Apple products may never seem to be available at a discount, but Apple's stock is a relative bargain these days. With shares more than 25 percent off their recent highs, some analysts fear that Apple's best market-cap growth may be behind it. But with the latest iPhone, along with new products in its iPad and Mac lines, Apple has bright enough prospects to lure value investors into looking closely at the stock.
With dozens of consumer products bringing in upwards of $1 billion in annual sales, Procter & Gamble is a household name around the world. Investors will especially like P&G's dividend record: 56 straight years of payout increases, giving shareholders consistent, reliable income.
Johnson & Johnson is ubiquitous in medicine cabinets and hospitals everywhere, thanks to products from Band-Aids and Tylenol to high-end medical equipment and pharmaceuticals. Plagued by recalls in recent years, J&J nonetheless has an impressive dividend yield of 3.5 percent and has given long-term investors half a century of annual dividend increases to boot.
Beverage giant Coca-Cola has the No. 1 brand in the world, and it's made the most of it by expanding across the globe to find new growth opportunities. Sales in North America have been less than stellar, but with emerging economies increasingly interested in the kinds of consumer products that the developed world takes for granted, Coke has huge potential to become as widely consumed around the world as it is domestically.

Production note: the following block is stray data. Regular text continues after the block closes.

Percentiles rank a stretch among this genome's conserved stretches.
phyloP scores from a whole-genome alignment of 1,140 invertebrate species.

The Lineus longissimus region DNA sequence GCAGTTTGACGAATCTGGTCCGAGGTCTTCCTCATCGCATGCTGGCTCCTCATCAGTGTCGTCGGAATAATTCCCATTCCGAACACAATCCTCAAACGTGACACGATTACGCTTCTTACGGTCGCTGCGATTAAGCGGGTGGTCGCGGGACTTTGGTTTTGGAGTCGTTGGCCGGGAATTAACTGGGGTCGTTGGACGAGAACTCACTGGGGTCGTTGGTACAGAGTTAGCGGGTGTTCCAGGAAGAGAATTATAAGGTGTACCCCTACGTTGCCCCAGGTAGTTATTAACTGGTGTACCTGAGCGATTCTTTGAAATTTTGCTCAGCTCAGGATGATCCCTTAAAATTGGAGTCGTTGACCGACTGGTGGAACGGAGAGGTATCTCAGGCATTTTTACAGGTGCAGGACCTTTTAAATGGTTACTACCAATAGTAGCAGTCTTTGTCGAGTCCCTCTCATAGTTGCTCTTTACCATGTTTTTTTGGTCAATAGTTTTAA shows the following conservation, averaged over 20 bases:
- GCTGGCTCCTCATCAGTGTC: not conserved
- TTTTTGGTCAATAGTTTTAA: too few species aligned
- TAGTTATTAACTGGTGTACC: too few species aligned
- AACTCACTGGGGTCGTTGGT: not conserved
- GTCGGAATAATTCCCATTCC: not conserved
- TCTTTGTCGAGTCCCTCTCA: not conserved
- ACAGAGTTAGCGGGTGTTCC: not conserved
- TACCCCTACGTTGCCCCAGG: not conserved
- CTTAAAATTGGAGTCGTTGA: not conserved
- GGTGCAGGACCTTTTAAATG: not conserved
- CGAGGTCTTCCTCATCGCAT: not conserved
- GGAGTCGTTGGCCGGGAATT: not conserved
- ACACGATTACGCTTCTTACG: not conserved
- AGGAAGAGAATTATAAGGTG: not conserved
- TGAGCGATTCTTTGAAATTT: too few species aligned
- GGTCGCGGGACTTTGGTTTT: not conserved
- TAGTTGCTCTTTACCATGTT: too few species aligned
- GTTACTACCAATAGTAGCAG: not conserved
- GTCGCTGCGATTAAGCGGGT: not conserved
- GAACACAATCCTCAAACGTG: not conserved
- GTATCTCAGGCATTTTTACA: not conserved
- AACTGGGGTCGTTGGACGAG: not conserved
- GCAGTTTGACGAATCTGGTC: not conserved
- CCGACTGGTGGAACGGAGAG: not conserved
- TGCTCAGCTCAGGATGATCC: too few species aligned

Warren Buffett may be in his 80s, but the Oracle of Omaha is still a force to be reckoned with in the investing world. With the company's recent decision to repurchase shares near their current price, new shareholders can feel confident that the stock's a good value right now in the eyes of at least one renowned investing guru.
Best-known for innovations like Post-it Notes, 3M is actually a massive conglomerate doing business in defense, health care, and electronics as well as office supplies. With its 2.5 percent dividend yield and 54 years of consecutive annual payout increases, shareholders will like the way 3M treats them.
This beverage company's name may not be familiar to you, but if you drink even occasionally, you certainly know its brands: Guinness, Johnnie Walker, Smirnoff, Captain Morgan and many, many more. This British alcohol giant has some of the strongest brands in the world and has been expanding across the globe in search of new growth opportunities. In a recession-resistant business, Diageo is a powerhouse.
McDonald's has been the king of fast food for decades, but the company has also been nimble, getting into smoothies and premium coffee at exactly the right time. The stock has historically done well during tough times, so owning it gives your portfolio some protection from a possible downturn.
Dubbed "Whole Paycheck" by many, Whole Foods has nevertheless captured a loyal customer base with its organic food and other healthy offerings. The stock isn't cheap either, but with plenty of untapped growth potential, Whole Foods is worth paying a little extra for.
Now you have a baker's dozen strong options to choose from, so get 2013 off on the right foot by putting your money to work. The stock market will have its ups and downs this year -- as it does every year -- but over the long haul, stocks have a great chance of outperforming the minuscule returns you're getting from your savings accounts and CDs.